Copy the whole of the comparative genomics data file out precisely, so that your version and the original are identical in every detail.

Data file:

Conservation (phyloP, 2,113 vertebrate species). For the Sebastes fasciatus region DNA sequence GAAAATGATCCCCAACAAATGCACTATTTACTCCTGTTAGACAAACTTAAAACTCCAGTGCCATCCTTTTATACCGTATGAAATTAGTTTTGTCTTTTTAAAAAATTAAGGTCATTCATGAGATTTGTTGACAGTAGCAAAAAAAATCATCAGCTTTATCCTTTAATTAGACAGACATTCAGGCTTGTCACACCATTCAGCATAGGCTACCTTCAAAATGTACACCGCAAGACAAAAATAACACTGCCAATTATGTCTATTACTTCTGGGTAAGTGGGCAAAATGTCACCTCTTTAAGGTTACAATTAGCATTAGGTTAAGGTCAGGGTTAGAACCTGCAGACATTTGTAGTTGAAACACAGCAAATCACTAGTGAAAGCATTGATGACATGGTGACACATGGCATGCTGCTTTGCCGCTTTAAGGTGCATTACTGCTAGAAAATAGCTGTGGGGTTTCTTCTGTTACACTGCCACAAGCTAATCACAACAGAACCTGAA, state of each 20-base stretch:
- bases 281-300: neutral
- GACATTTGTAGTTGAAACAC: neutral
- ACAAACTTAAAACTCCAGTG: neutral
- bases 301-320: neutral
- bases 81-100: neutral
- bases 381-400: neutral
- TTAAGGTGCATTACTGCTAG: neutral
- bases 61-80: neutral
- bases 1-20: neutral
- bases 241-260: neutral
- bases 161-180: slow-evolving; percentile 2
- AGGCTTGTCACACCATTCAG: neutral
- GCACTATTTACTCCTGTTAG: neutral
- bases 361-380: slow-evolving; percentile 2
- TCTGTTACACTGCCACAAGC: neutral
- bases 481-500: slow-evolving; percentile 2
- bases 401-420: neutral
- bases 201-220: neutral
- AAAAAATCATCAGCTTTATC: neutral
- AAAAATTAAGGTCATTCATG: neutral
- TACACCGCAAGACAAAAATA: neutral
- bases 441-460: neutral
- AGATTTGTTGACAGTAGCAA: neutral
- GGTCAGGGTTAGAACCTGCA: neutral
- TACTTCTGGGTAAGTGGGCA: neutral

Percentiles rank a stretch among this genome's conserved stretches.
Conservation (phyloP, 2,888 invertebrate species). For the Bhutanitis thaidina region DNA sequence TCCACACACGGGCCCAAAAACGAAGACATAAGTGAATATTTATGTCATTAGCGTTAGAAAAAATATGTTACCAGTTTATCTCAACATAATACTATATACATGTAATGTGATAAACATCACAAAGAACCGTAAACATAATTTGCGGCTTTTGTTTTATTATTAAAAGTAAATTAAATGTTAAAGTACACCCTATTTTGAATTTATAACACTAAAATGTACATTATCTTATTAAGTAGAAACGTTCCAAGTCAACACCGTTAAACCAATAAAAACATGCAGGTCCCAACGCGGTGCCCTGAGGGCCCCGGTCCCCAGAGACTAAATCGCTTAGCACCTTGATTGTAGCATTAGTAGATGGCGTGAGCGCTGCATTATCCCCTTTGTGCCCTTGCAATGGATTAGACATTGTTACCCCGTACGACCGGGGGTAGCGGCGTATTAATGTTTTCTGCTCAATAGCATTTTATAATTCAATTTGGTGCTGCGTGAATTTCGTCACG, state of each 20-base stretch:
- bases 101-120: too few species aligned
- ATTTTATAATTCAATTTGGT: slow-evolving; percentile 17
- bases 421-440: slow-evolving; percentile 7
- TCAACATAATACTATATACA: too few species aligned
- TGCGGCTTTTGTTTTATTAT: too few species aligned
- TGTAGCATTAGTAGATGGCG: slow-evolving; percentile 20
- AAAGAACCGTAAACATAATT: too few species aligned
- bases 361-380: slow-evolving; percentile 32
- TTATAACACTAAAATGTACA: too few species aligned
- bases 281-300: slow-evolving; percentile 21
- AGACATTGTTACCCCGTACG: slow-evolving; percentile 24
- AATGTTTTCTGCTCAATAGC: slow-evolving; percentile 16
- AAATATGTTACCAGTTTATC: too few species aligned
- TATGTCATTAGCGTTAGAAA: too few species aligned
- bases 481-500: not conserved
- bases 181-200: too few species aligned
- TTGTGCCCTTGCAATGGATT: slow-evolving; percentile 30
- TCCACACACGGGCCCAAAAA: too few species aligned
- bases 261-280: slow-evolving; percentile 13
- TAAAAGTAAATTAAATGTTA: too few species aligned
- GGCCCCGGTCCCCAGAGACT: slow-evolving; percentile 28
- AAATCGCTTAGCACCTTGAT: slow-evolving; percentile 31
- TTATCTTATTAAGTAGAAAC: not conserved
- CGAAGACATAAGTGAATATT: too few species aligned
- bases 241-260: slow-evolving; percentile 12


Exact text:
Conservation (phyloP, 2,113 vertebrate species). For the Sebastes fasciatus region DNA sequence GAAAATGATCCCCAACAAATGCACTATTTACTCCTGTTAGACAAACTTAAAACTCCAGTGCCATCCTTTTATACCGTATGAAATTAGTTTTGTCTTTTTAAAAAATTAAGGTCATTCATGAGATTTGTTGACAGTAGCAAAAAAAATCATCAGCTTTATCCTTTAATTAGACAGACATTCAGGCTTGTCACACCATTCAGCATAGGCTACCTTCAAAATGTACACCGCAAGACAAAAATAACACTGCCAATTATGTCTATTACTTCTGGGTAAGTGGGCAAAATGTCACCTCTTTAAGGTTACAATTAGCATTAGGTTAAGGTCAGGGTTAGAACCTGCAGACATTTGTAGTTGAAACACAGCAAATCACTAGTGAAAGCATTGATGACATGGTGACACATGGCATGCTGCTTTGCCGCTTTAAGGTGCATTACTGCTAGAAAATAGCTGTGGGGTTTCTTCTGTTACACTGCCACAAGCTAATCACAACAGAACCTGAA, state of each 20-base stretch:
- bases 281-300: neutral
- GACATTTGTAGTTGAAACAC: neutral
- ACAAACTTAAAACTCCAGTG: neutral
- bases 301-320: neutral
- bases 81-100: neutral
- bases 381-400: neutral
- TTAAGGTGCATTACTGCTAG: neutral
- bases 61-80: neutral
- bases 1-20: neutral
- bases 241-260: neutral
- bases 161-180: slow-evolving; percentile 2
- AGGCTTGTCACACCATTCAG: neutral
- GCACTATTTACTCCTGTTAG: neutral
- bases 361-380: slow-evolving; percentile 2
- TCTGTTACACTGCCACAAGC: neutral
- bases 481-500: slow-evolving; percentile 2
- bases 401-420: neutral
- bases 201-220: neutral
- AAAAAATCATCAGCTTTATC: neutral
- AAAAATTAAGGTCATTCATG: neutral
- TACACCGCAAGACAAAAATA: neutral
- bases 441-460: neutral
- AGATTTGTTGACAGTAGCAA: neutral
- GGTCAGGGTTAGAACCTGCA: neutral
- TACTTCTGGGTAAGTGGGCA: neutral

Percentiles rank a stretch among this genome's conserved stretches.
Conservation (phyloP, 2,888 invertebrate species). For the Bhutanitis thaidina region DNA sequence TCCACACACGGGCCCAAAAACGAAGACATAAGTGAATATTTATGTCATTAGCGTTAGAAAAAATATGTTACCAGTTTATCTCAACATAATACTATATACATGTAATGTGATAAACATCACAAAGAACCGTAAACATAATTTGCGGCTTTTGTTTTATTATTAAAAGTAAATTAAATGTTAAAGTACACCCTATTTTGAATTTATAACACTAAAATGTACATTATCTTATTAAGTAGAAACGTTCCAAGTCAACACCGTTAAACCAATAAAAACATGCAGGTCCCAACGCGGTGCCCTGAGGGCCCCGGTCCCCAGAGACTAAATCGCTTAGCACCTTGATTGTAGCATTAGTAGATGGCGTGAGCGCTGCATTATCCCCTTTGTGCCCTTGCAATGGATTAGACATTGTTACCCCGTACGACCGGGGGTAGCGGCGTATTAATGTTTTCTGCTCAATAGCATTTTATAATTCAATTTGGTGCTGCGTGAATTTCGTCACG, state of each 20-base stretch:
- bases 101-120: too few species aligned
- ATTTTATAATTCAATTTGGT: slow-evolving; percentile 17
- bases 421-440: slow-evolving; percentile 7
- TCAACATAATACTATATACA: too few species aligned
- TGCGGCTTTTGTTTTATTAT: too few species aligned
- TGTAGCATTAGTAGATGGCG: slow-evolving; percentile 20
- AAAGAACCGTAAACATAATT: too few species aligned
- bases 361-380: slow-evolving; percentile 32
- TTATAACACTAAAATGTACA: too few species aligned
- bases 281-300: slow-evolving; percentile 21
- AGACATTGTTACCCCGTACG: slow-evolving; percentile 24
- AATGTTTTCTGCTCAATAGC: slow-evolving; percentile 16
- AAATATGTTACCAGTTTATC: too few species aligned
- TATGTCATTAGCGTTAGAAA: too few species aligned
- bases 481-500: not conserved
- bases 181-200: too few species aligned
- TTGTGCCCTTGCAATGGATT: slow-evolving; percentile 30
- TCCACACACGGGCCCAAAAA: too few species aligned
- bases 261-280: slow-evolving; percentile 13
- TAAAAGTAAATTAAATGTTA: too few species aligned
- GGCCCCGGTCCCCAGAGACT: slow-evolving; percentile 28
- AAATCGCTTAGCACCTTGAT: slow-evolving; percentile 31
- TTATCTTATTAAGTAGAAAC: not conserved
- CGAAGACATAAGTGAATATT: too few species aligned
- bases 241-260: slow-evolving; percentile 12